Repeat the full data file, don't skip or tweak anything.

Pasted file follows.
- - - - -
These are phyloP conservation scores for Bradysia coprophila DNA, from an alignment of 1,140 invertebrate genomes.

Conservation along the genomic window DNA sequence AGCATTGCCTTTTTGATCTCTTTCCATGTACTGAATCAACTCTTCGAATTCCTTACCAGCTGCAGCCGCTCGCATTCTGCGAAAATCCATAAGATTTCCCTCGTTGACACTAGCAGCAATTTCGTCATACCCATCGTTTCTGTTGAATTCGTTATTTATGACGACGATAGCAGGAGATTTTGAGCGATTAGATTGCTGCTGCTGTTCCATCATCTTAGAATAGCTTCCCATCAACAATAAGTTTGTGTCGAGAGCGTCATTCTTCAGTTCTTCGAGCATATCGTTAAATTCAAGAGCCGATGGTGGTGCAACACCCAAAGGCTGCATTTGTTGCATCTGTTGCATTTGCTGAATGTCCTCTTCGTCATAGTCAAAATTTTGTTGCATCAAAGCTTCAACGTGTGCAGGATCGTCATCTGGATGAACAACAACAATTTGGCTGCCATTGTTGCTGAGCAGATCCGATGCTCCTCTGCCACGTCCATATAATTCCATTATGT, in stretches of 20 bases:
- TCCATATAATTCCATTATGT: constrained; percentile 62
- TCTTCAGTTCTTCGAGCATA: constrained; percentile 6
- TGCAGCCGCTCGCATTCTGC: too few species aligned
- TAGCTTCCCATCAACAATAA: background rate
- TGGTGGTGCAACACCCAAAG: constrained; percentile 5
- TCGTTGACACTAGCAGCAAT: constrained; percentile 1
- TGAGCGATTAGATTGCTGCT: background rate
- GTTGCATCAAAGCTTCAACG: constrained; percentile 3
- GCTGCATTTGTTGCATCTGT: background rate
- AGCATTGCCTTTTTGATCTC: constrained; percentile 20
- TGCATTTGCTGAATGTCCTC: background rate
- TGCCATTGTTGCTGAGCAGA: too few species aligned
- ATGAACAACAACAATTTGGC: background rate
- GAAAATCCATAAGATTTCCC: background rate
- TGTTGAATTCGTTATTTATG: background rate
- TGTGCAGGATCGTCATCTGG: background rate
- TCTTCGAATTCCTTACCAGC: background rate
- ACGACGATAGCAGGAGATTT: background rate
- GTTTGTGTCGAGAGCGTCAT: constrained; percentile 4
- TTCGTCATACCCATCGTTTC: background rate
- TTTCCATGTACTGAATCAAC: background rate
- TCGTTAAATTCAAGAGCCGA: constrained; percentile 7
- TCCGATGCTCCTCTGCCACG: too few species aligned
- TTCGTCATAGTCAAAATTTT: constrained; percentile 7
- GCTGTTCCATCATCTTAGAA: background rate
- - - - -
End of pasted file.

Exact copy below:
These are phyloP conservation scores for Bradysia coprophila DNA, from an alignment of 1,140 invertebrate genomes.

Conservation along the genomic window DNA sequence AGCATTGCCTTTTTGATCTCTTTCCATGTACTGAATCAACTCTTCGAATTCCTTACCAGCTGCAGCCGCTCGCATTCTGCGAAAATCCATAAGATTTCCCTCGTTGACACTAGCAGCAATTTCGTCATACCCATCGTTTCTGTTGAATTCGTTATTTATGACGACGATAGCAGGAGATTTTGAGCGATTAGATTGCTGCTGCTGTTCCATCATCTTAGAATAGCTTCCCATCAACAATAAGTTTGTGTCGAGAGCGTCATTCTTCAGTTCTTCGAGCATATCGTTAAATTCAAGAGCCGATGGTGGTGCAACACCCAAAGGCTGCATTTGTTGCATCTGTTGCATTTGCTGAATGTCCTCTTCGTCATAGTCAAAATTTTGTTGCATCAAAGCTTCAACGTGTGCAGGATCGTCATCTGGATGAACAACAACAATTTGGCTGCCATTGTTGCTGAGCAGATCCGATGCTCCTCTGCCACGTCCATATAATTCCATTATGT, in stretches of 20 bases:
- TCCATATAATTCCATTATGT: constrained; percentile 62
- TCTTCAGTTCTTCGAGCATA: constrained; percentile 6
- TGCAGCCGCTCGCATTCTGC: too few species aligned
- TAGCTTCCCATCAACAATAA: background rate
- TGGTGGTGCAACACCCAAAG: constrained; percentile 5
- TCGTTGACACTAGCAGCAAT: constrained; percentile 1
- TGAGCGATTAGATTGCTGCT: background rate
- GTTGCATCAAAGCTTCAACG: constrained; percentile 3
- GCTGCATTTGTTGCATCTGT: background rate
- AGCATTGCCTTTTTGATCTC: constrained; percentile 20
- TGCATTTGCTGAATGTCCTC: background rate
- TGCCATTGTTGCTGAGCAGA: too few species aligned
- ATGAACAACAACAATTTGGC: background rate
- GAAAATCCATAAGATTTCCC: background rate
- TGTTGAATTCGTTATTTATG: background rate
- TGTGCAGGATCGTCATCTGG: background rate
- TCTTCGAATTCCTTACCAGC: background rate
- ACGACGATAGCAGGAGATTT: background rate
- GTTTGTGTCGAGAGCGTCAT: constrained; percentile 4
- TTCGTCATACCCATCGTTTC: background rate
- TTTCCATGTACTGAATCAAC: background rate
- TCGTTAAATTCAAGAGCCGA: constrained; percentile 7
- TCCGATGCTCCTCTGCCACG: too few species aligned
- TTCGTCATAGTCAAAATTTT: constrained; percentile 7
- GCTGTTCCATCATCTTAGAA: background rate